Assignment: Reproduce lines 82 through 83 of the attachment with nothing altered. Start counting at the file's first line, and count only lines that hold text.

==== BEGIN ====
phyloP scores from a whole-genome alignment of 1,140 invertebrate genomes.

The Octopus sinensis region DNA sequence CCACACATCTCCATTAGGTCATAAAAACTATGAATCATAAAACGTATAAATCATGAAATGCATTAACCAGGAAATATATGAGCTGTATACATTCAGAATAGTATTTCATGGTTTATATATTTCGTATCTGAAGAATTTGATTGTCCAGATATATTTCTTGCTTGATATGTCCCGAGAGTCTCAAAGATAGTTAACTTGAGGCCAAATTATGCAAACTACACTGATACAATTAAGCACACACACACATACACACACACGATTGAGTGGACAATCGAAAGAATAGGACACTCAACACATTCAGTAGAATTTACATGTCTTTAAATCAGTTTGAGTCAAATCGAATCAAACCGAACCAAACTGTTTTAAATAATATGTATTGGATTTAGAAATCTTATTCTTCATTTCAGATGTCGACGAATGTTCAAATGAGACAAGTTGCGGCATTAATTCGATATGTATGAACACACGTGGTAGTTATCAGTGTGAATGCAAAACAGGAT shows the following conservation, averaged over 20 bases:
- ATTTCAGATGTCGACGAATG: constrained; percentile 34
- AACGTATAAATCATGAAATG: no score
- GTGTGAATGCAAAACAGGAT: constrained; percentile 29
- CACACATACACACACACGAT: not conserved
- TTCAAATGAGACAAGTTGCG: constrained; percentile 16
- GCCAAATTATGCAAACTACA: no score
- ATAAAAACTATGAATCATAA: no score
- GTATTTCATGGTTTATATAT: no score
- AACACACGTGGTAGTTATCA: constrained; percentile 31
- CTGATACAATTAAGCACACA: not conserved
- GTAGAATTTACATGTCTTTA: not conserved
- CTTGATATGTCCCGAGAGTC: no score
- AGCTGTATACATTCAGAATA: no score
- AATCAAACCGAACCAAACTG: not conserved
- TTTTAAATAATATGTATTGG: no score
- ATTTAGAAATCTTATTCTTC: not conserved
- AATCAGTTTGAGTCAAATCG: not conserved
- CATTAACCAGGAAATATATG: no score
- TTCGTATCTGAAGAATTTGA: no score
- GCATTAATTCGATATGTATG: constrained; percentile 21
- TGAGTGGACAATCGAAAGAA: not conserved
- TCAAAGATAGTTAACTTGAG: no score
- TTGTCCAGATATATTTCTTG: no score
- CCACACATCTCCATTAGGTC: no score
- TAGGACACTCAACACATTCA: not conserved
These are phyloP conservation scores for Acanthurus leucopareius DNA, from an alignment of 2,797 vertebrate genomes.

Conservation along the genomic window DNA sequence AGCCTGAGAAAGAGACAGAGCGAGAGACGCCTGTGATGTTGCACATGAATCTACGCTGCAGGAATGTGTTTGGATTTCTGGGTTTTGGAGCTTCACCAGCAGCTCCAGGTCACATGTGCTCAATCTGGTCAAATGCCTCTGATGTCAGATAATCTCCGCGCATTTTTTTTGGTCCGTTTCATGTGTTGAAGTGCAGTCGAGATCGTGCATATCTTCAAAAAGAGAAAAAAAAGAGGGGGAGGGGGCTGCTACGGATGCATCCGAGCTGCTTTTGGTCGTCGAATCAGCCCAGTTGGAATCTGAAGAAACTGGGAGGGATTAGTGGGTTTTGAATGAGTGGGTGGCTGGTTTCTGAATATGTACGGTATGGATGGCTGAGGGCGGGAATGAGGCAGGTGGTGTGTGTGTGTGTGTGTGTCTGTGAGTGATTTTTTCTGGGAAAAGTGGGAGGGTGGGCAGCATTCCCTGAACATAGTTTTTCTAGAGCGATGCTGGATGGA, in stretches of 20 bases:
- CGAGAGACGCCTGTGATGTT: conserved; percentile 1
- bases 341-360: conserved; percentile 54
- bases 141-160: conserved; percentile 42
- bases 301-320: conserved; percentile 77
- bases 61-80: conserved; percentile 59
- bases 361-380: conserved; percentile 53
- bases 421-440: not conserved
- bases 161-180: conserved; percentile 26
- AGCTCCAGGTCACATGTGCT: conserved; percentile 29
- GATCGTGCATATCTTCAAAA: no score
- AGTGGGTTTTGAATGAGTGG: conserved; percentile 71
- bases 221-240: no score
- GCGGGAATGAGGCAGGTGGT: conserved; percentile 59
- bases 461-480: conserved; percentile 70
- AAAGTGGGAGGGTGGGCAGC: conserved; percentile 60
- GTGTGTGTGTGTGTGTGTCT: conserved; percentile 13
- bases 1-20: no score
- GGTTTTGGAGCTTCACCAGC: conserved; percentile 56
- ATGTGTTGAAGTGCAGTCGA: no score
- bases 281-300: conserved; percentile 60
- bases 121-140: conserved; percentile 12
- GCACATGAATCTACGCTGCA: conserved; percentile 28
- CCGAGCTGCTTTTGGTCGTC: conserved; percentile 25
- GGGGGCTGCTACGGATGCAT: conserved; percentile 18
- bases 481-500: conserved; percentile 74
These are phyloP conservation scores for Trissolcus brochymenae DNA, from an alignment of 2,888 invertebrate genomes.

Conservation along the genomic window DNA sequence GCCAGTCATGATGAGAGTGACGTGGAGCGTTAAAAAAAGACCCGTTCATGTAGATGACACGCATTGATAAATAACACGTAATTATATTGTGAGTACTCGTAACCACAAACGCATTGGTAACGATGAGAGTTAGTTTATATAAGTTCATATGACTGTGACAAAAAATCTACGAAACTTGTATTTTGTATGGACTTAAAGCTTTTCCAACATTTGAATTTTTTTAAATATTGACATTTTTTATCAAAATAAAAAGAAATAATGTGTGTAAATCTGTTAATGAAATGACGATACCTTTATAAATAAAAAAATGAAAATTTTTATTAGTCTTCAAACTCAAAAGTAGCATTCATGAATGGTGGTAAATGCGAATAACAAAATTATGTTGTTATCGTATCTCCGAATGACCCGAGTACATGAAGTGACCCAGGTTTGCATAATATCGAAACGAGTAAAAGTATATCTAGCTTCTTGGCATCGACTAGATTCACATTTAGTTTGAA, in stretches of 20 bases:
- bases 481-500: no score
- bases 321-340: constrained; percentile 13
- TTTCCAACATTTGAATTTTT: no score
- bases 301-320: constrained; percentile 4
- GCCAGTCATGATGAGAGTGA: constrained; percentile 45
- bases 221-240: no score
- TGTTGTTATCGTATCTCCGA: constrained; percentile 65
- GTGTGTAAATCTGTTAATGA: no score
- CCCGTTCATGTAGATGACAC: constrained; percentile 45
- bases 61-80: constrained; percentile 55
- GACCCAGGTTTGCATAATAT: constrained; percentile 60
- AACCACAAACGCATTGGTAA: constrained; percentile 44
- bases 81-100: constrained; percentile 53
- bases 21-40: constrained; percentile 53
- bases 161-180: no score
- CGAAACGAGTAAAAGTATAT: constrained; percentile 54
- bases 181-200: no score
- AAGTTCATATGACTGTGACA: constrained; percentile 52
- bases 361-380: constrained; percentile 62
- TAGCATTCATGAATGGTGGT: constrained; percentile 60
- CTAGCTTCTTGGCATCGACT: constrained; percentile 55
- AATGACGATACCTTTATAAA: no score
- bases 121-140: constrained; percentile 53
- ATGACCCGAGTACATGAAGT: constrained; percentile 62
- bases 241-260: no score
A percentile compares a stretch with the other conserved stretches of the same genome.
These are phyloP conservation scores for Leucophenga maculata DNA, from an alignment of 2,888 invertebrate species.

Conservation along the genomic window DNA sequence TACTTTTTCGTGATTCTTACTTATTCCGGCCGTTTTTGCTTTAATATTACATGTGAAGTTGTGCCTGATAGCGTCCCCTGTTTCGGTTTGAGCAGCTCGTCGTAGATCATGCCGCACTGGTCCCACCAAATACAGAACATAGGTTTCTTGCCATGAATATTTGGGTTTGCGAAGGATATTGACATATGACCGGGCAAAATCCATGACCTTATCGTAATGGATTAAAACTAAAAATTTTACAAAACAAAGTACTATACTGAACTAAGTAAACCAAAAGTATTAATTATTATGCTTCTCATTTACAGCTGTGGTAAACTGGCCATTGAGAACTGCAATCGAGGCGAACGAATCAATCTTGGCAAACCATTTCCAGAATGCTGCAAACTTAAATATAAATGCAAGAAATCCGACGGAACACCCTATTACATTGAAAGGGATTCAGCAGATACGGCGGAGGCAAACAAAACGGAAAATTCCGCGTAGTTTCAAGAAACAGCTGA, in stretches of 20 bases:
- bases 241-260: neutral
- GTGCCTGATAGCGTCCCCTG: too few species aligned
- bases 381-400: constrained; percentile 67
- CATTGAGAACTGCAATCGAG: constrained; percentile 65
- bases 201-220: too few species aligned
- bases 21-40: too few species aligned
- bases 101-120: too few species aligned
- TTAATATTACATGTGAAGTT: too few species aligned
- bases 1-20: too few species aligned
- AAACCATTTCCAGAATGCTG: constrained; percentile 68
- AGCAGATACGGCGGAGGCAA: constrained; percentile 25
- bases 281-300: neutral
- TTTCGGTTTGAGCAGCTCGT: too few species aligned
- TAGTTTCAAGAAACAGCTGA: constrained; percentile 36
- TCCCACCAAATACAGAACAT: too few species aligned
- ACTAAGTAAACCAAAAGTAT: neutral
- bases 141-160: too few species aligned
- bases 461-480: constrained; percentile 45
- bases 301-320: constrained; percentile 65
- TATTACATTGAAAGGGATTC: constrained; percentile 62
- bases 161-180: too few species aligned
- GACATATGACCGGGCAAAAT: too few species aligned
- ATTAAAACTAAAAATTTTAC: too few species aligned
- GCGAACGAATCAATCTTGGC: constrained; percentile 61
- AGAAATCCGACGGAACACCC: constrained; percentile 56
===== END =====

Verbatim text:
A percentile compares a stretch with the other conserved stretches of the same genome.
These are phyloP conservation scores for Leucophenga maculata DNA, from an alignment of 2,888 invertebrate species.